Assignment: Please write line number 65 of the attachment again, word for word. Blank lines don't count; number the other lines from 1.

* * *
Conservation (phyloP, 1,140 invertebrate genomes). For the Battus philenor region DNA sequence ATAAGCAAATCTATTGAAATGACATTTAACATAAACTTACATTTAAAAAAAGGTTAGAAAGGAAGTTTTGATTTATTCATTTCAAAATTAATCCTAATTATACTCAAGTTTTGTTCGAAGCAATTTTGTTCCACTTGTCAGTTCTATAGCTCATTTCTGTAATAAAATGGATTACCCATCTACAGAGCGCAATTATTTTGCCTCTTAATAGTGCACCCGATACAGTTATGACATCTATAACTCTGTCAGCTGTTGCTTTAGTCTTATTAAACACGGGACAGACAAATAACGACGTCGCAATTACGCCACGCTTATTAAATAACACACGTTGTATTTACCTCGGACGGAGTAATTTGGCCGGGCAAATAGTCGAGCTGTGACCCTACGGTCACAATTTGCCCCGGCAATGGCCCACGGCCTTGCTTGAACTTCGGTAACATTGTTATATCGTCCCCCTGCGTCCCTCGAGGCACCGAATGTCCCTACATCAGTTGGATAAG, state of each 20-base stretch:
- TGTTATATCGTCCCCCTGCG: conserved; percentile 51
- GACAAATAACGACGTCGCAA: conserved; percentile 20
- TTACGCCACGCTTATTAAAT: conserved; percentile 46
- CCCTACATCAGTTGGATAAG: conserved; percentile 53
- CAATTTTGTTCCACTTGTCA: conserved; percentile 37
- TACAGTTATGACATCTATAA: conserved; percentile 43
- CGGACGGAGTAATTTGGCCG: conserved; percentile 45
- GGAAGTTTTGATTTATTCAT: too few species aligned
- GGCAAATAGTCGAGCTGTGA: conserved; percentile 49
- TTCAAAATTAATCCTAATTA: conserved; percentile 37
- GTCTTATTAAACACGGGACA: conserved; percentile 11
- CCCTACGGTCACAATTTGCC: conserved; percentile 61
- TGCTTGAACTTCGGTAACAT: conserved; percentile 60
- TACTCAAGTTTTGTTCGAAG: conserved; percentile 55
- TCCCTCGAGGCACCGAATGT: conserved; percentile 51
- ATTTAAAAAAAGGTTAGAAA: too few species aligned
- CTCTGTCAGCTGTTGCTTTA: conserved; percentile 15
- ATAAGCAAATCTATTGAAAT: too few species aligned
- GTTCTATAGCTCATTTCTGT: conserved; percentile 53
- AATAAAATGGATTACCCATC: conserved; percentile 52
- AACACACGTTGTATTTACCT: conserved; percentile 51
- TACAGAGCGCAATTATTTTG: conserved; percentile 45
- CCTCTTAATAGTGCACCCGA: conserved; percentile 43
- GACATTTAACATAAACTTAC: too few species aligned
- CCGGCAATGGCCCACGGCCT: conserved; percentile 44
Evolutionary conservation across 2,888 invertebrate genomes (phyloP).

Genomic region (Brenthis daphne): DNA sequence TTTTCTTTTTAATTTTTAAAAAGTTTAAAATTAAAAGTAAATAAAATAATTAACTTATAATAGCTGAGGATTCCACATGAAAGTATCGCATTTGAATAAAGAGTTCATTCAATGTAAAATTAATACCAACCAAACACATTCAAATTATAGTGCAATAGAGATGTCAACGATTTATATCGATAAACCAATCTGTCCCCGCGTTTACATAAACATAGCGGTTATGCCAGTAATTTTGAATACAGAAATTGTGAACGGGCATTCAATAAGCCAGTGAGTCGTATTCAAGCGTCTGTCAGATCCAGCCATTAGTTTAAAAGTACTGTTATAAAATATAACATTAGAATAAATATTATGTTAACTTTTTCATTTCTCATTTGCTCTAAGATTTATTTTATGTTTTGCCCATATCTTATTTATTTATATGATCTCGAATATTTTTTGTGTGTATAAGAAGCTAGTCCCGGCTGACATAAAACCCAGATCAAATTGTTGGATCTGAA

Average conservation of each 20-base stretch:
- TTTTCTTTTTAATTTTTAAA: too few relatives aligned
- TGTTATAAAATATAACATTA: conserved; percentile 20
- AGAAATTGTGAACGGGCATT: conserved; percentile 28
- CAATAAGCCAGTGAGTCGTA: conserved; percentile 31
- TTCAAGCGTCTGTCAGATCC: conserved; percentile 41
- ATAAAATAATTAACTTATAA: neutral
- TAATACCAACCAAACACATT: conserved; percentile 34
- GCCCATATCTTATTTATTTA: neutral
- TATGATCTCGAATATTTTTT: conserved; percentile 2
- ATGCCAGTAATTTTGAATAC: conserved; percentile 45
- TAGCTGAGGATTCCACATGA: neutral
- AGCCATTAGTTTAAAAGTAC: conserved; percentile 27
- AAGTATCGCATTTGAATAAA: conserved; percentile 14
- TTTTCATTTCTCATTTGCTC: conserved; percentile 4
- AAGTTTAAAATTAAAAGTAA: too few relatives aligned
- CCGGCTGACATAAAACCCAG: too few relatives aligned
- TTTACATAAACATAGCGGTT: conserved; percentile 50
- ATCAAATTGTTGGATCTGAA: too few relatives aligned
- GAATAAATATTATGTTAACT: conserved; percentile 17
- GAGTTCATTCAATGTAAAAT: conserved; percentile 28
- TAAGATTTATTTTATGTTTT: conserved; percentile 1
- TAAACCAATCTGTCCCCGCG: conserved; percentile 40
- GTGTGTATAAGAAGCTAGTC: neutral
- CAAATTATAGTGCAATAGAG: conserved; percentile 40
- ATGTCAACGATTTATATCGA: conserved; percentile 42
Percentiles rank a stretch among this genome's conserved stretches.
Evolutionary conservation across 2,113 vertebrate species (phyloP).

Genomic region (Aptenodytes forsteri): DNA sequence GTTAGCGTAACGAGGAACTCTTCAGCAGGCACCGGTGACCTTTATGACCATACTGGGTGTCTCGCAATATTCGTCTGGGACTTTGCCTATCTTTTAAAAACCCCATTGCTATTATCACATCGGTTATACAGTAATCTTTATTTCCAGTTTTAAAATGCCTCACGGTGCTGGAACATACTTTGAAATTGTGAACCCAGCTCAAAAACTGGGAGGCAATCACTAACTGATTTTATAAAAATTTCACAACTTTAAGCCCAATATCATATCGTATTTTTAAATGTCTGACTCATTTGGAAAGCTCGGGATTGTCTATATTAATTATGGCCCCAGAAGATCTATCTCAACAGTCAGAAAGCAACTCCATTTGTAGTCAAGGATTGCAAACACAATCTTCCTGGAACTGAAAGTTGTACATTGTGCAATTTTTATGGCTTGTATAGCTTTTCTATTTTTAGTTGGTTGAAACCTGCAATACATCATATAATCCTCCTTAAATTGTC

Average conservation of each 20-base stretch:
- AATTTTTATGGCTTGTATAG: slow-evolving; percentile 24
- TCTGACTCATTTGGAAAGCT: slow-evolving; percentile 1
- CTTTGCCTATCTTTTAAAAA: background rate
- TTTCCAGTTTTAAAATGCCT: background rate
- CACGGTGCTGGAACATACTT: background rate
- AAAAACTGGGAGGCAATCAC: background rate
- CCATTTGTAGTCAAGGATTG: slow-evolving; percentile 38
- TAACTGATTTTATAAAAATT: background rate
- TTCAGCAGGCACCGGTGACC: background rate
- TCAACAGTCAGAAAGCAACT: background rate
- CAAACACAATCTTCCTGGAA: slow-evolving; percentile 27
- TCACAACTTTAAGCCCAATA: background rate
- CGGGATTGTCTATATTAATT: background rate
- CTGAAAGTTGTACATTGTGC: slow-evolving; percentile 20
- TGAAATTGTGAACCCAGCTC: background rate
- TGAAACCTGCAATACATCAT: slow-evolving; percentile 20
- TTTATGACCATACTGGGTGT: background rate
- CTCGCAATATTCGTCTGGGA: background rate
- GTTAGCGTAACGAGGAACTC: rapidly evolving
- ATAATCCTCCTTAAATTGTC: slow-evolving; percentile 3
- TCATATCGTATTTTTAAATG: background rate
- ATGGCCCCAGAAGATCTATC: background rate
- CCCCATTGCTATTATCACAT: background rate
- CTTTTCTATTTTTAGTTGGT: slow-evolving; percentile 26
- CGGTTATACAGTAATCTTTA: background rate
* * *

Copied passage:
- CCATTTGTAGTCAAGGATTG: slow-evolving; percentile 38